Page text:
Interpersonal communication: What is it? Examples, Categories, and Skills
What do you think of as interpersonal communication? Really, it’s quite easy. Face-to-face communication is the most simple, fundamental definition of interpersonal communication. But good interpersonal communication involves so much more.
In truth, there are many different interpersonal communication skills, and we’re about to go into great detail on this subject. You’ll discover how important interpersonal and communication skills are to professional success, particularly for jobs like project manager. When addressing the question “what is interpersonal communication?” we’ll even provide you a few instances.
Interpersonal Communication: What Is It?
Interpersonal communication is the verbal and nonverbal exchange of information, meaning, emotions, and opinions between two or more individuals. Despite the fact that we previously discussed “face-to-face” communication, modern technology forces us to broaden its definition to encompass channels like phone calls and online chat.
How Does Intrapersonal Communication Affect You?
The phrase “intrapersonal communication” may have caught your attention, and you may have questioned how it relates to interpersonal communication. Actually, the words are antithetical. Dealings between individuals, teams, or other entities are referred to as “inter” (e.g., intercontinental, international). Contrarily, “intra” refers to behaviour occurring within an individual or a group. An intranet, for instance, is a private digital network that only exists inside of a business or organisation.
Intrapersonal communication is the process of talking to oneself, and it includes a clear understanding of our perceptions, expectations, and concepts.
Interpersonal Communication Elements
After defining the many forms of interpersonal communication, we can move on to comprehending this idea by decomposing it into six distinct components. This will help us to answer the question, “What is interpersonal communication?”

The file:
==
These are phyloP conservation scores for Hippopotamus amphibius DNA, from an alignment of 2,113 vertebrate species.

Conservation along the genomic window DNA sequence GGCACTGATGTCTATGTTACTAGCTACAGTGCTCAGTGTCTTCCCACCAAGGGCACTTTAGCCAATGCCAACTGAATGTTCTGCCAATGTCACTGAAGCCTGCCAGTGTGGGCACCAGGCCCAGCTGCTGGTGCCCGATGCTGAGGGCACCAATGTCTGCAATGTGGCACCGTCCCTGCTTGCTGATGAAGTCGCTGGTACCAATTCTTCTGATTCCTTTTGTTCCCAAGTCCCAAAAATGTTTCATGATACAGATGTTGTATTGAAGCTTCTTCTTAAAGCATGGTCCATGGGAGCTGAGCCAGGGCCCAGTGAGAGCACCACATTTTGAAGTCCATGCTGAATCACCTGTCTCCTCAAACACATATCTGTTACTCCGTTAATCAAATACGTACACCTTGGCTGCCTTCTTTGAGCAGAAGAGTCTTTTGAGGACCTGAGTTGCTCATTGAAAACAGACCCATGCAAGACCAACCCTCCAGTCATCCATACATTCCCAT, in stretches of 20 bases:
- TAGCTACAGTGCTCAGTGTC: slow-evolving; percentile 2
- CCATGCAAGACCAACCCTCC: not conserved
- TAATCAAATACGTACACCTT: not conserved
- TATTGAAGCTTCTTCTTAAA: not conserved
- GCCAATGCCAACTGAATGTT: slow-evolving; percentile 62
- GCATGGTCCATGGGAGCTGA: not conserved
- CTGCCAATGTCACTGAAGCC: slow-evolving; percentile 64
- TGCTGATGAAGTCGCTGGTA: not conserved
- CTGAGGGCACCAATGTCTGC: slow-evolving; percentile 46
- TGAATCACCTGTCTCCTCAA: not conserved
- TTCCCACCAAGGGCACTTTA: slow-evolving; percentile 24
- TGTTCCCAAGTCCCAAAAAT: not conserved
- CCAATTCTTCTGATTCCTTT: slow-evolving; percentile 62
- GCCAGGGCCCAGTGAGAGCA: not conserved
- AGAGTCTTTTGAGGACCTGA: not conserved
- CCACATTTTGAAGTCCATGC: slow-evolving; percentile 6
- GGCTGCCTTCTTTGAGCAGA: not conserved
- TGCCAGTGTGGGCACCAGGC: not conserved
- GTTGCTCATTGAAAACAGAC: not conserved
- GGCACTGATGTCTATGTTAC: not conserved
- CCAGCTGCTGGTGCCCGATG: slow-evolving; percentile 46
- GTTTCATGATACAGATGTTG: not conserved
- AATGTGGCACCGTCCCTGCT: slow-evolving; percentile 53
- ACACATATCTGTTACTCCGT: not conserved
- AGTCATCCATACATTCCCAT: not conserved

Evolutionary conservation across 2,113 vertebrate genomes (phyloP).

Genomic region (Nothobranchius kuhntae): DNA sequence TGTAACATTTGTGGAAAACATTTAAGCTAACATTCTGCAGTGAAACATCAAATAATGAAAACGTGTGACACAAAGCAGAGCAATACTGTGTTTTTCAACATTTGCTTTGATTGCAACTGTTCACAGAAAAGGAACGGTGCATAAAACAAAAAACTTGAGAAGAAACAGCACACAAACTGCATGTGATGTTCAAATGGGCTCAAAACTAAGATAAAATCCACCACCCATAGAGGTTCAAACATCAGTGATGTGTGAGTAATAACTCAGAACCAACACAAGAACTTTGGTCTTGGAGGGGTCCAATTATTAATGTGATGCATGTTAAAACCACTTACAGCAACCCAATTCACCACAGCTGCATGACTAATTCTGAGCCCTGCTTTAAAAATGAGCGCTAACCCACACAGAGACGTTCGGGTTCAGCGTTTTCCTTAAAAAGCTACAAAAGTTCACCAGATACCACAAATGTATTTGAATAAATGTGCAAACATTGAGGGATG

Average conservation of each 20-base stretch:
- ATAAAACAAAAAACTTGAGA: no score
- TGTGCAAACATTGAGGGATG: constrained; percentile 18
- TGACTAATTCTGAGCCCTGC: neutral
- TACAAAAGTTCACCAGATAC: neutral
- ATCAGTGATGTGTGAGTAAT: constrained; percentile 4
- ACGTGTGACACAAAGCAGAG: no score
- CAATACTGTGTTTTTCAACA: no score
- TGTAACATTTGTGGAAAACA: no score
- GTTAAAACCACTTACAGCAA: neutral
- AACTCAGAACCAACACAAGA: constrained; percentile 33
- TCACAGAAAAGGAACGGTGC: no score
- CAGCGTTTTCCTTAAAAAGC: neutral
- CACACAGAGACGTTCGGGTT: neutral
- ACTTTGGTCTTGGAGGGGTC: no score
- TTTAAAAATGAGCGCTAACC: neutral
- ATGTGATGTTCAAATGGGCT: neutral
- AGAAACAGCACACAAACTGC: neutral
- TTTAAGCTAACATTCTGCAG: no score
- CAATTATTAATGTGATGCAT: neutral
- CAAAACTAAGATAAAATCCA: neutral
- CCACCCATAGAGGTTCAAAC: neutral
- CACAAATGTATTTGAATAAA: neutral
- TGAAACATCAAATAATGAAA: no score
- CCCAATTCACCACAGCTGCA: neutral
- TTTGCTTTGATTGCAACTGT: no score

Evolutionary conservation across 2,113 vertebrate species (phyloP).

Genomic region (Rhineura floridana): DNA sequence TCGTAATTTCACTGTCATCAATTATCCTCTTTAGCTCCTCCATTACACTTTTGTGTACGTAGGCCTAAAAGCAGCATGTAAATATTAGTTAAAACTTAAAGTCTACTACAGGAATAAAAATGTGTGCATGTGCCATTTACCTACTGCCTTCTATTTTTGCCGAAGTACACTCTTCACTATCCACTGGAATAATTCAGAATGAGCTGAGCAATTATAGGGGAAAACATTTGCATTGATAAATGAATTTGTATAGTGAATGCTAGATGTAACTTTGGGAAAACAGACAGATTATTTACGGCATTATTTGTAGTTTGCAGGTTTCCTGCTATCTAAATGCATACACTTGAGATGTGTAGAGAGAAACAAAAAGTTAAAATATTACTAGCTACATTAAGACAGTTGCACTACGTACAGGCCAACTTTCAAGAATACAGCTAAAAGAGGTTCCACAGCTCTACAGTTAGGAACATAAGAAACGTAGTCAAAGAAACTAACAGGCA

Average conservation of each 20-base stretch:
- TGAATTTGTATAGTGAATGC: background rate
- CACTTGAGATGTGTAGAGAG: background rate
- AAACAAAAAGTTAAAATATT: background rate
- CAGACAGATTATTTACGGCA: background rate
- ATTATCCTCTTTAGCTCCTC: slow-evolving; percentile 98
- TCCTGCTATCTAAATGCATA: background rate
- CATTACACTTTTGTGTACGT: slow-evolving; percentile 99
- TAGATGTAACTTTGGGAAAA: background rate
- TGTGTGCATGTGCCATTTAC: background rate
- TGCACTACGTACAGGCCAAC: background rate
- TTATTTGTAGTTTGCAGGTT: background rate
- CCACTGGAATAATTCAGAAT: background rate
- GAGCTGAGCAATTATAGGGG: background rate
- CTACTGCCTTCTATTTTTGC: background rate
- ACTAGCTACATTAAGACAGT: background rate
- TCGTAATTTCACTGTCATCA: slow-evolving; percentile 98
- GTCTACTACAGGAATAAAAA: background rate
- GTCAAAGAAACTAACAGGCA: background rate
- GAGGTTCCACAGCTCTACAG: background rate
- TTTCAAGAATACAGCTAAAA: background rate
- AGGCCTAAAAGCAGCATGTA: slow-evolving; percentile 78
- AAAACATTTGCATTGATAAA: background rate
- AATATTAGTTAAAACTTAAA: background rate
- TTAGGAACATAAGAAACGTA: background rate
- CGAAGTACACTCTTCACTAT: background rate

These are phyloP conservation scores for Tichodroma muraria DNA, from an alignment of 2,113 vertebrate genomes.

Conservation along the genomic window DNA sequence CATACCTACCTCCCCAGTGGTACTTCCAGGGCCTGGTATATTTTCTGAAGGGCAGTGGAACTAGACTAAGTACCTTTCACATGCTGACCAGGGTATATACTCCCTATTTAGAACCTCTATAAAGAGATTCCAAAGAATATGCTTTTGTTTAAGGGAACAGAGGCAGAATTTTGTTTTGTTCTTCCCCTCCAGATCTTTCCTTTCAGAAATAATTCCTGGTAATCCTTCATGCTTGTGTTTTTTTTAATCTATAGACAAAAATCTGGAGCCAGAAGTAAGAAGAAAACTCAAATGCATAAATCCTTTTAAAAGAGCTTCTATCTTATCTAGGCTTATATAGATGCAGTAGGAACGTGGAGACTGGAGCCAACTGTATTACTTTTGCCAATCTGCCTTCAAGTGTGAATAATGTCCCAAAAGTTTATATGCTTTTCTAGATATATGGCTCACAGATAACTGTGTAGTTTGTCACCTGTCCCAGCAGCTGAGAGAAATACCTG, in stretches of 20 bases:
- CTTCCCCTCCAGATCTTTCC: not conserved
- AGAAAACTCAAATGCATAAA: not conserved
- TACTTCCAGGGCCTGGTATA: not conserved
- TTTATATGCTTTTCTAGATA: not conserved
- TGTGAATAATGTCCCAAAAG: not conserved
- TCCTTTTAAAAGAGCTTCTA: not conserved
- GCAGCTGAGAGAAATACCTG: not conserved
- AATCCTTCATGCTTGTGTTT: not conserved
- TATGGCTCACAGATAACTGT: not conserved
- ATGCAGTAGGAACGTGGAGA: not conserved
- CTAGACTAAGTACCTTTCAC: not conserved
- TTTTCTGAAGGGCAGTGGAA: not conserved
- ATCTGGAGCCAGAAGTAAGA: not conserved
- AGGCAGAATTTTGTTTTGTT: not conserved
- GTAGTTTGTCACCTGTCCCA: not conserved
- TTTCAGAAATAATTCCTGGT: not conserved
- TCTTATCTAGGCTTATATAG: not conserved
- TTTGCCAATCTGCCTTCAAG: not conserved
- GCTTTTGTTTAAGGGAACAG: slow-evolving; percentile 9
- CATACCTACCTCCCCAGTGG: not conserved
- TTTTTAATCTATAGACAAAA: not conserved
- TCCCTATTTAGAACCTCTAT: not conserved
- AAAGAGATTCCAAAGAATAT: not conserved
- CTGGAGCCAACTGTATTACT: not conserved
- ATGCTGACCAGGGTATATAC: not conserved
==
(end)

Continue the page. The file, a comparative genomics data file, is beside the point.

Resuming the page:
The Communicating Parties: Without a sender and a receiver, communication is impossible. However, a common error is to limit a dialogue to a single speaker and listener. All sides must play both roles in order for communication to be effective, sending and receiving messages at the proper times.
The Actual Message Speech and non-verbal communication are included in the information covered by this component.
Anything that disrupts, distorts, or overwhelms the message is referred to as noise. This component includes everything from audible distractions (such as road noises or a crying baby at the table across from you) to more abstract issues like cultural misunderstandings, overused business jargon, seeming uninterested, or poor body language.
Feedback: Although this component blurs the “sender and receiver” distinction, it is different enough to be treated as a separate entity. Only instant responses to a message sent constitute feedback. Feedback can take many different forms, including vocal (such as “I agree” or “I’m perplexed; what do you mean?”) and nonverbal (such as changes in posture or body language).
Have you ever heard the term “Read the room!” in this context? This means that the speaker should be aware of the listeners’ environment and general mood as well as where they are. Physical location, audience mood/emotional climate, and social environment are all examples of context.
The Channel: This component deals with conveying the message from the sender to the recipient and mentions both spoken and visual communication.
Interpersonal Communication: Its Value
In many job descriptions, interpersonal communication is listed as a crucial “soft skill.” Strong interpersonal communication abilities enable individuals to more effectively express their feelings and thoughts as well as to develop a greater capacity for empathy.
Being a team player or a group leader, which are qualities that recruiters are always searching for, also requires effective interpersonal communication.
Strong interpersonal communication abilities allow you to express yourself clearly and enhance both your personal and professional connections.
So many disputes are caused by uncomplicated misconceptions. The likelihood of these misunderstandings is decreased by having effective interpersonal communication skills, which also reduces the possibility of conflicts, hurt feelings, resentments, and morale issues.